Saturday, February 10, 2007

Probing the Now, the Center, the Simple, the Eternal (2.08.09)

Yesterday I had meant to weave the spellbinding account of my day-to-day life into a more general discussion of how one may lead a spiritual life in the contemporary world -- which, like it or not, is where we always are. However, I became so engrossed in the fascinating minutia of my life, that I forgot to provide a moral to the story.

When we say "lead a spiritual life," we are not talking about a conventionally religious life per se; nor do we wish to confuse it with any kind of new age excuse for narcissistic navel gazing, which never bears sound fruit -- or only bears fruitcakes like Deepak Chopra and Tony Robbins. Rather, what we are really talking about is vertical transformation and the conditions that make this transformation possible. Those conditions are embodied in religion, but it is clearly possible to practice a religion and miss out on the transformative element.

This is one of the reasons I am attracted to ancient Christianity as opposed to so many of its modern and postmodern versions, such as fundamentalism. If you read the accounts of the original practitioners of the "Christian way" (as it was then called), it is obvious that they were drawn to its transformative aspect. In other words, it is hardly as if they merely heard a nice story about a man who rose from the dead, and said to themselves, "I like that. I think I'll become a Christian." Rather, there was something far more dramatic and experiential going on, and this is vividly reflected in the writings of the first 500 years of Christianity, right through Augustine -- who is hardly comparable to a dry and dusty academic theologian.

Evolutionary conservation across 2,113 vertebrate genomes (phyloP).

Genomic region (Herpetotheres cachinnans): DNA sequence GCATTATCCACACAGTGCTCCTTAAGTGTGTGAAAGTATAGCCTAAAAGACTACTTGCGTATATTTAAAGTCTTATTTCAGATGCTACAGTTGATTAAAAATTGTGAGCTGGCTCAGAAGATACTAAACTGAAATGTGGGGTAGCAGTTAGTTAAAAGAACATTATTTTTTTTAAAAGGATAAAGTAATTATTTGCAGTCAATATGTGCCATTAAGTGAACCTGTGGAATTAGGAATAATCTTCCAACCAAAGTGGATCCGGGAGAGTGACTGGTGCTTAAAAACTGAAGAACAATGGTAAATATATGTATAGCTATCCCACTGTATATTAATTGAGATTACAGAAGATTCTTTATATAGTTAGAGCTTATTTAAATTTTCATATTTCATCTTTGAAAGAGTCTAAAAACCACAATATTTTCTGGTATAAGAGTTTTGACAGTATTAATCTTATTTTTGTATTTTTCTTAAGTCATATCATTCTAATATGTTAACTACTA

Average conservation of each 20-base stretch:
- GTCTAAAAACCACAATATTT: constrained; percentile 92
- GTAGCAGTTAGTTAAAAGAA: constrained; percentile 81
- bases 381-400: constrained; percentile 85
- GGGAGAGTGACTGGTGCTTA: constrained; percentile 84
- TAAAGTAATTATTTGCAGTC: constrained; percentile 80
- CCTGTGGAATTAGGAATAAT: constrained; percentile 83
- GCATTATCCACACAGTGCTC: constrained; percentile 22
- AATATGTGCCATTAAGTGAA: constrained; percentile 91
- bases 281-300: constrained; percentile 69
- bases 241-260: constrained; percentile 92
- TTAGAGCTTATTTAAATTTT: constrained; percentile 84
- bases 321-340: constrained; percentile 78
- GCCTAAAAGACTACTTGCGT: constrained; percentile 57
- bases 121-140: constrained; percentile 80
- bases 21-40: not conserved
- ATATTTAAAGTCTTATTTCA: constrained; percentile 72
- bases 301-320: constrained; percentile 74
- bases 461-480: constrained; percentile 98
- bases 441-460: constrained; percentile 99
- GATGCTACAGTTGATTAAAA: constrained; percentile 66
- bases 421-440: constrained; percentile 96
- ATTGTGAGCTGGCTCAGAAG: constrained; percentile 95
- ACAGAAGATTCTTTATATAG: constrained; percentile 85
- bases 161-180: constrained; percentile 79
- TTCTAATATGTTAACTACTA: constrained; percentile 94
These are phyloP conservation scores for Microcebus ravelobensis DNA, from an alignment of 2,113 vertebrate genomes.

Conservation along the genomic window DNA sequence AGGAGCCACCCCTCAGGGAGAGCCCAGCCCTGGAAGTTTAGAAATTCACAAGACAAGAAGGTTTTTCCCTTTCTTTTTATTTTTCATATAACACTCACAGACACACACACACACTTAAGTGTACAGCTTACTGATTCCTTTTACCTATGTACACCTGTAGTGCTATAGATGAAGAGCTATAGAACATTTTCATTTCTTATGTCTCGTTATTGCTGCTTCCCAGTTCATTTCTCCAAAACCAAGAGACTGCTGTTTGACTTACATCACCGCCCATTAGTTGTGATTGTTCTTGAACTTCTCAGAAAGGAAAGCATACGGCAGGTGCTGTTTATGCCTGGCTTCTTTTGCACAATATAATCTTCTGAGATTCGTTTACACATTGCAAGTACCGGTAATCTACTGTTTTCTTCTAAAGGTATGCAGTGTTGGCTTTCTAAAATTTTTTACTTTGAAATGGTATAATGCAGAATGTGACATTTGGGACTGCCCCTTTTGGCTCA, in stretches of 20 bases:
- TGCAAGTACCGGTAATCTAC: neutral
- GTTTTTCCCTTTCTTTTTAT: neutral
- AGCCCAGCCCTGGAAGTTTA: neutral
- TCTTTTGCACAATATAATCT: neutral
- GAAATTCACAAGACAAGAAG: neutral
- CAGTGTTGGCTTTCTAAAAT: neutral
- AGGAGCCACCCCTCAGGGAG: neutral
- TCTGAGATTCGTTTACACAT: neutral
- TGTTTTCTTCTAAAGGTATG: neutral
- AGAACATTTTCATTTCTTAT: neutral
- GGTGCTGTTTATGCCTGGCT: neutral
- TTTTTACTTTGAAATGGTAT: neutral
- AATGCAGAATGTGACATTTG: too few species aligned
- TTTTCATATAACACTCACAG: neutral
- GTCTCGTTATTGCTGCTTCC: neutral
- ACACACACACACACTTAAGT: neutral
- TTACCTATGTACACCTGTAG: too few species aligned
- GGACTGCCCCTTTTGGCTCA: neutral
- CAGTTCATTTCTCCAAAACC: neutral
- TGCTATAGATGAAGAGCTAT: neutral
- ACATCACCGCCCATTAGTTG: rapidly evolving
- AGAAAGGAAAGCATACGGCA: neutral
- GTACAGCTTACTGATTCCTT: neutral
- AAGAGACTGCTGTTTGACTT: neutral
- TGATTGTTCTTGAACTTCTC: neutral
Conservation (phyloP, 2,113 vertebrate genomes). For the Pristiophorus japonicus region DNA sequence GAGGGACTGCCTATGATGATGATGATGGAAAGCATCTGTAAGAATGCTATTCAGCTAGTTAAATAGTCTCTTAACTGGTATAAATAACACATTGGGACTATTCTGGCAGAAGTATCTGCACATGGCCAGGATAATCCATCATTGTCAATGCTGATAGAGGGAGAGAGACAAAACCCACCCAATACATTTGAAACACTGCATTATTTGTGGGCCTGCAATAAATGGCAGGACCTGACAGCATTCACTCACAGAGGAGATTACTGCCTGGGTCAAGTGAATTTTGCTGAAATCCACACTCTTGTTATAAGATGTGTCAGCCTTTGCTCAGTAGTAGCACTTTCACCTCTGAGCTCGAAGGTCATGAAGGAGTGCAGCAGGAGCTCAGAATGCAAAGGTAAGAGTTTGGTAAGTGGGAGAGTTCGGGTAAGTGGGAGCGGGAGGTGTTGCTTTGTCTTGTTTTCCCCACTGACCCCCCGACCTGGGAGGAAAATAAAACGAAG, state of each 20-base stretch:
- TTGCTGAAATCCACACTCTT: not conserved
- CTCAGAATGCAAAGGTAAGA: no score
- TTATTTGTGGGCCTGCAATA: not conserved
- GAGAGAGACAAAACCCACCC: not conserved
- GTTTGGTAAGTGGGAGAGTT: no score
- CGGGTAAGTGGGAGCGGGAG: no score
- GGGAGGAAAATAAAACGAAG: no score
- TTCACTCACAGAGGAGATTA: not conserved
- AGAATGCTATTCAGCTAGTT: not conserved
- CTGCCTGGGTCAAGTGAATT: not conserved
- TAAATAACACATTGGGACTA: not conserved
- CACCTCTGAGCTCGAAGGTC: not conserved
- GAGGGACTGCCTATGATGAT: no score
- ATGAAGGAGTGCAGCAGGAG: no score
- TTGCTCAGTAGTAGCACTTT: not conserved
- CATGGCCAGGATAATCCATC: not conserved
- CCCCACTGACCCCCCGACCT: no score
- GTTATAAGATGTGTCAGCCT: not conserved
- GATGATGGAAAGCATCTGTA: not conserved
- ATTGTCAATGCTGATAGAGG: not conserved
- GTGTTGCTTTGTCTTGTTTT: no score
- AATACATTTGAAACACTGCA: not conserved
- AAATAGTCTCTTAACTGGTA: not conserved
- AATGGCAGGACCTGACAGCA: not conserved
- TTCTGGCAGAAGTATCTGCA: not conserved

For example, in his Confessions, Augustine recounts several mystical experiences of direct contact with God. Of the most famous one, he writes of how "we did gradually pass through all corporeal things, and even the heaven itself, whence sun, and moon and stars shine upon the earth. Yes, we soared higher yet by inward musing, and discoursing, and admiring your works; and we came to our own minds, and went beyond them, that we might advance as high as that region of unfailing plenty.... There life is that Wisdom by whom all these things are made, both which have been, and which are to come..."

He concludes with an observation and a speculation: "If to any person the tumult of the flesh were silenced -- silenced the images of earth, waters, and air -- silenced, too, the poles of heaven; yes, the very soul be silenced to herself and go beyond herself by not thinking of herself -- silenced be dreams and imaginary revelations, every tongue, and every sign, and whatsoever exists by passing away," then "life might be eternally like that one moment of knowledge that we now sighed after..."